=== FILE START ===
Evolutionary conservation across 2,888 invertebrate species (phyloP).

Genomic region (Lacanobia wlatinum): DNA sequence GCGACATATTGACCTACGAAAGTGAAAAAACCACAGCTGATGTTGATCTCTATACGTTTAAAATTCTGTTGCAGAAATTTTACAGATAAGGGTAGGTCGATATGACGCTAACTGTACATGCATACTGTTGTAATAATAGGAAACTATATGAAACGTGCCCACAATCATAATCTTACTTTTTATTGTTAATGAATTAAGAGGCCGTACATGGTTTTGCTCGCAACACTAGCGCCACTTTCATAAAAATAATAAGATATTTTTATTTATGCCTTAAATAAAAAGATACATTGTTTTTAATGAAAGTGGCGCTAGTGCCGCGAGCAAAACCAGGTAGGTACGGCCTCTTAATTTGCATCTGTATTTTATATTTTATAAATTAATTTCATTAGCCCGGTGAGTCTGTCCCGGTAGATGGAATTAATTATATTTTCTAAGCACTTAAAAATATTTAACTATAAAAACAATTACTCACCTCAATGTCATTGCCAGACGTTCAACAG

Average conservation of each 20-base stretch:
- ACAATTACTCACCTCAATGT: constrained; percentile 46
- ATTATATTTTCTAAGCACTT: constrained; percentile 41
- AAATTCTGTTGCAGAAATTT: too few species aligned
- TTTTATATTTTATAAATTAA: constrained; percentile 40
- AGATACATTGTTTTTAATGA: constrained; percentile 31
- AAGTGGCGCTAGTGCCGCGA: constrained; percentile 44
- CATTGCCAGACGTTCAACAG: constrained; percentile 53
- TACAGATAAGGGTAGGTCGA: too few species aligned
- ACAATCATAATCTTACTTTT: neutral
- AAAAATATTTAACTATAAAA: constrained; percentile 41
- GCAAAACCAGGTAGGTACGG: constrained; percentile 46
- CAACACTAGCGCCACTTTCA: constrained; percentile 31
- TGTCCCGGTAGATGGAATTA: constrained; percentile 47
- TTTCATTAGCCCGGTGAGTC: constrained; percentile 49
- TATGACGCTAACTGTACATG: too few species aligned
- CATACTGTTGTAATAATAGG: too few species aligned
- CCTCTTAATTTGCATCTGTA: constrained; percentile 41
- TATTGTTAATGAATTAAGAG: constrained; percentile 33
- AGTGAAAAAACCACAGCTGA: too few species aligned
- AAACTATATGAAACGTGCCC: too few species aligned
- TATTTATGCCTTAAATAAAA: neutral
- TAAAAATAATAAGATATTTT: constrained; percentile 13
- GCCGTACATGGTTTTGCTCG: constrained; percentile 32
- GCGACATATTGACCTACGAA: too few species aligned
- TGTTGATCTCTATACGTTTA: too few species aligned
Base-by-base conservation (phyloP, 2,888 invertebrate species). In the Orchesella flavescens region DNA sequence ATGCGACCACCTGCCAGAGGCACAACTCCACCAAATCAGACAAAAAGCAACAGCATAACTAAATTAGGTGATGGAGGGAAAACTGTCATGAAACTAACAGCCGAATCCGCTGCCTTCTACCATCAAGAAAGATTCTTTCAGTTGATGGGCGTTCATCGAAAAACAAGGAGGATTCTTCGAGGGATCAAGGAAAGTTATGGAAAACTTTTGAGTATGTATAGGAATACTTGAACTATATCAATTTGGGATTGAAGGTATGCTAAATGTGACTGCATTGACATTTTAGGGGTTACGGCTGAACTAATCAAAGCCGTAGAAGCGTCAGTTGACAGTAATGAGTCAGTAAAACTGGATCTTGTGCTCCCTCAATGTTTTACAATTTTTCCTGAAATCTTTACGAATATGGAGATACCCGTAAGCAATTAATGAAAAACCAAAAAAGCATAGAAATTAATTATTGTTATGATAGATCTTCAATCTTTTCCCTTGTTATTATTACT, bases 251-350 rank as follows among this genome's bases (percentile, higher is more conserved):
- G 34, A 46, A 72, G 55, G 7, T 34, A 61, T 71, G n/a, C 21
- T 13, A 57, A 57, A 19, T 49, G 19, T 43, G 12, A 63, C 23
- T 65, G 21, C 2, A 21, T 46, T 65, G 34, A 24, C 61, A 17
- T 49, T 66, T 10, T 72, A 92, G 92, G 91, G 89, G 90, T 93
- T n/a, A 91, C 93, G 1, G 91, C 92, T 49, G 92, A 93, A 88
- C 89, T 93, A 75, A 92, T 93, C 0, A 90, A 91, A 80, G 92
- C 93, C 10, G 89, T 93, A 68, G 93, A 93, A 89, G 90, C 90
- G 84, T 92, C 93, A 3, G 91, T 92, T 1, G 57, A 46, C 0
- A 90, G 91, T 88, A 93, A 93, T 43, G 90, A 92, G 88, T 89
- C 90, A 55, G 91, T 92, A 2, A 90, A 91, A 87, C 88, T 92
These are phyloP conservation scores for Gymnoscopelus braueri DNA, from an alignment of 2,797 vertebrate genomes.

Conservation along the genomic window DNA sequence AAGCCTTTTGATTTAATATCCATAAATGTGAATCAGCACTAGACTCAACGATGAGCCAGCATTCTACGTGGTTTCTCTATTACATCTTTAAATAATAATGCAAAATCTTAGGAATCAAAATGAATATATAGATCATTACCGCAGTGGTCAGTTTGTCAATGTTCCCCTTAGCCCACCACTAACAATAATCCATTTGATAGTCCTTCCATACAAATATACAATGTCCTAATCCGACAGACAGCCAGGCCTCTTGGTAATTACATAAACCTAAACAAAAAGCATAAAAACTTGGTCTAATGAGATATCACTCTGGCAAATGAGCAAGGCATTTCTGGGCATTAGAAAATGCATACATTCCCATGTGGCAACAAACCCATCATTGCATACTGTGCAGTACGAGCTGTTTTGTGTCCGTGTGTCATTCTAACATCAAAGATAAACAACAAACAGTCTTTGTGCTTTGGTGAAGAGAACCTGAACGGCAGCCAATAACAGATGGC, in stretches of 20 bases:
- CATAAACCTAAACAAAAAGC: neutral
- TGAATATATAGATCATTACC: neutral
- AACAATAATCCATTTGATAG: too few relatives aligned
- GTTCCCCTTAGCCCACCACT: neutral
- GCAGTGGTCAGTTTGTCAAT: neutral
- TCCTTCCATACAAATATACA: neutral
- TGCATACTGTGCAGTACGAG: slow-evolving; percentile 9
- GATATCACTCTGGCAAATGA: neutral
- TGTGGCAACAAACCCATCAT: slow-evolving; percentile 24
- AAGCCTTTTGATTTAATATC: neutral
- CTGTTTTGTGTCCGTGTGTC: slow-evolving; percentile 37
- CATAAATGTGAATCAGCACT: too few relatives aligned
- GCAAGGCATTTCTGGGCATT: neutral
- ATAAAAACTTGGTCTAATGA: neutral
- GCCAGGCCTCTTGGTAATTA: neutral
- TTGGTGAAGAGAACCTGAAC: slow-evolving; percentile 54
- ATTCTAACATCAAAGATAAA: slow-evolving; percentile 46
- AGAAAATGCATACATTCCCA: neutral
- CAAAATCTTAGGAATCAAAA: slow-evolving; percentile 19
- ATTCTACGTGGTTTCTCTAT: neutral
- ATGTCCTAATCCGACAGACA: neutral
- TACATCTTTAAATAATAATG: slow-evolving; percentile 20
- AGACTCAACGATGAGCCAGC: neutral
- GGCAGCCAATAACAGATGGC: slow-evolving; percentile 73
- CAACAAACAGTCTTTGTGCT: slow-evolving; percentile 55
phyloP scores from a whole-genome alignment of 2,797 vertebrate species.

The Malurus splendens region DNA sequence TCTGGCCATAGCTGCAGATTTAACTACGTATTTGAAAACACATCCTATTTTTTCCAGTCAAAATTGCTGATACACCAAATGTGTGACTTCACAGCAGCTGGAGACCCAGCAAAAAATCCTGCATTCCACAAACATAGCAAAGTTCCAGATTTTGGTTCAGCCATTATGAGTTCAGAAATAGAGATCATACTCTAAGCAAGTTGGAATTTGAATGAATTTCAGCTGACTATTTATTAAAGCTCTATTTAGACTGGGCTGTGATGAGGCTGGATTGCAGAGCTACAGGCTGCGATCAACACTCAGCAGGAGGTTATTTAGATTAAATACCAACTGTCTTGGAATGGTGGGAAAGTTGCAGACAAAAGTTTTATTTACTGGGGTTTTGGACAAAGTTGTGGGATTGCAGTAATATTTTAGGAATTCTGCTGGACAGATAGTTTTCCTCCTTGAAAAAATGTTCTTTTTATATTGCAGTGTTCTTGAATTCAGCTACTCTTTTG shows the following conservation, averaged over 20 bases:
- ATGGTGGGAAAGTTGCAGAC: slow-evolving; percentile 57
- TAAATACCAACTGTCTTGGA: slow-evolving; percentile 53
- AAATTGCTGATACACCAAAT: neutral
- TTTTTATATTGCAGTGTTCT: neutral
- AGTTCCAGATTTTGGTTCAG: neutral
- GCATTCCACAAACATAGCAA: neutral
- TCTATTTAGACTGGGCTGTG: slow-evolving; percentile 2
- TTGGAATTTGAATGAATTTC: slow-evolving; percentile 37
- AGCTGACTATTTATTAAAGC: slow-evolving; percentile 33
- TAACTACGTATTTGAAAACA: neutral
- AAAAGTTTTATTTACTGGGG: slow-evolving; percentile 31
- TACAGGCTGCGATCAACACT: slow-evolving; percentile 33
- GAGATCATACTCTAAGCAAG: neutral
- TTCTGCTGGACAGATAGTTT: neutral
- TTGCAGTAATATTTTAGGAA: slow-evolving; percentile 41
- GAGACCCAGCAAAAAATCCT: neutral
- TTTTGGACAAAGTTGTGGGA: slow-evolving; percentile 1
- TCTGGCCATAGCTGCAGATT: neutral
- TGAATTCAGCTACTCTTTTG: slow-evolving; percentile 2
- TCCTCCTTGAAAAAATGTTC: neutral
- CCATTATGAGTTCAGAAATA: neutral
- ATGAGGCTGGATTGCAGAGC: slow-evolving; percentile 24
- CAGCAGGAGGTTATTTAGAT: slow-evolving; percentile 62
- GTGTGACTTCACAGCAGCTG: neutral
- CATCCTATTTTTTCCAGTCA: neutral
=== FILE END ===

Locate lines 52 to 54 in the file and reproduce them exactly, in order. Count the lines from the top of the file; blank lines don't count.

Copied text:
- CTGTTTTGTGTCCGTGTGTC: slow-evolving; percentile 37
- CATAAATGTGAATCAGCACT: too few relatives aligned
- GCAAGGCATTTCTGGGCATT: neutral